Written by Mitchell Falcke
“Are you okay?”
The phrase loosely asked each day to young Australians, usually palmed off with the common “yeah, I’m alright”. But, how often do we truly open up about how we’re really feeling?
Mental health is one of the biggest issues facing young Australians today with over 75% of mental illnesses occurring before the age of 25.
It is important that we define the concept of mental health. The World Health Organisation defines mental health as “the state of well-being in which every individual realizes his or her own potential, can cope with the normal stresses of life, can work productively and fruitfully, and is able to make a contribution to her or his community.” Based on this description, mental health becomes an issue when it begins to interfere with and impacts your everyday life. This can happen in a variety of ways.
However, young university students in particular, experience circumstances which may contribute to weakened mental health. For example, exam stress, deadlines pressures, uncertainty about the future, financial struggle, or perhaps starting to be independent from family support – can have a profound contribution on one’s mental health. This article isn’t designed to simply give you the quick fix on feeling better. It does however, aim to provide some advice from QUT student Councillors, and other resources to help you cope with “day-to-day” life as a young university student in contemporary society.
1. Me Time
Life as a university student is full-on. It can be difficult to juggle classes and contact hours on top of working. This is why it is extremely important to set aside some time for yourself to relax and destress. Allowing yourself time to partake in one of your hobbies, watch a movie or listen to music in order to relax and slow down can, in turn, aid you in recharging your batteries and help you tackle the coming hours head on.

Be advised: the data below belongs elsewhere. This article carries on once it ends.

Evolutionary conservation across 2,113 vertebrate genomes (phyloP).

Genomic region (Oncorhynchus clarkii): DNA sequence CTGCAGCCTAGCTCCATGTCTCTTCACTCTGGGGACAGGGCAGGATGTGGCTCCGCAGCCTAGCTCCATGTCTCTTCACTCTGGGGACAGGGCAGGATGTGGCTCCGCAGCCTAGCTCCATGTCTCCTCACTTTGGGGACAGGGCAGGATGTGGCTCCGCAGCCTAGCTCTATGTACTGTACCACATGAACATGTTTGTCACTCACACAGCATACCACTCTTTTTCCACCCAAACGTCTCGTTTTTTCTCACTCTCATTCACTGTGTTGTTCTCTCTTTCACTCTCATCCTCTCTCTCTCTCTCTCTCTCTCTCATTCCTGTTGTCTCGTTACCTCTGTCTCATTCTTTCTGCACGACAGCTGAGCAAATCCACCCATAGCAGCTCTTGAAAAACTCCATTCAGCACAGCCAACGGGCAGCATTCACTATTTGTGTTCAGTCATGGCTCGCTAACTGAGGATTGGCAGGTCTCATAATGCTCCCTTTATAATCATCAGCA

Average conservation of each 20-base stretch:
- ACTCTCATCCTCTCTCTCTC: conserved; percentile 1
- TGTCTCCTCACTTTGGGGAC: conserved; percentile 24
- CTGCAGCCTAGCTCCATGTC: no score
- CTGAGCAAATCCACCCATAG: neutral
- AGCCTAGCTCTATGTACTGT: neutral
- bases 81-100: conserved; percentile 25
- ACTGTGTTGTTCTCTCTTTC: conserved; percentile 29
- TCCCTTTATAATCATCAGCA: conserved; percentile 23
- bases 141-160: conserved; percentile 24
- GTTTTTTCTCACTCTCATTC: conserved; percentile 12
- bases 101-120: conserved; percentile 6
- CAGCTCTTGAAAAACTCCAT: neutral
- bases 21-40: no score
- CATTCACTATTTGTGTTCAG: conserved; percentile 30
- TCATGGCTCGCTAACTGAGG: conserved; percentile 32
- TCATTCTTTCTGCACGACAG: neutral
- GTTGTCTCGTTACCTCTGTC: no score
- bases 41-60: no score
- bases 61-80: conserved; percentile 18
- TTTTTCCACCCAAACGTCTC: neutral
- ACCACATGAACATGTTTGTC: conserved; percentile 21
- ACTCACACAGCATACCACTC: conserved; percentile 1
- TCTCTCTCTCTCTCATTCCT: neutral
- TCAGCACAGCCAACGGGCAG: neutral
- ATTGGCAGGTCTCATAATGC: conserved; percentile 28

2. Exercise and Eat Healthily
Both exercising and having a healthy diet, can increase your mental health quite considerably. Firstly, exercising for around 30 minutes a day can be beneficial as endorphins are released to the brain, contributing to improvements in mood and concentration. This may be as simple as going for a quick jog, or walk in instances where a gym membership is not feasible. Secondly, while eating healthy can be challenging in a university lifestyle, in the long run, a balanced diet can provide more energy and strength throughout the day. This may be as simple as making a healthier choice in the food court, or bringing a packed lunch every now and then.
3. Set Small Goals
When suffering from mental illness, insignificant tasks can easily turn into mammoth challenges. That is why it is essential to set achievable, small goals during the day. This concept, no matter how small it may seem, can motivate you to get out of bed and make something of the day. Achieving goals such as cleaning your room, exercising, or going to your lecture can provide a sense of accomplishment, which may in turn contribute to achieving tomorrow’s goals and tasks.
4. Talk to someone
The final and perhaps most important tip is to speak out. Speaking up about how you are feeling to a counsellor or someone close to you can provide significant benefits for one’s mental health. However, if speaking to someone personally seems daunting or unappealing, there are a plethora of services, such as Beyond Blue or Lifeline, which provide anonymous phone call support or even SMS support to those struggling with their mental health. Overall, the main thing to remember is that you are never alone and there is always someone willing to listen.
So, hopefully a combination of these advice can help you cope with university life and make it easier for you to have a smooth transition into the workforce.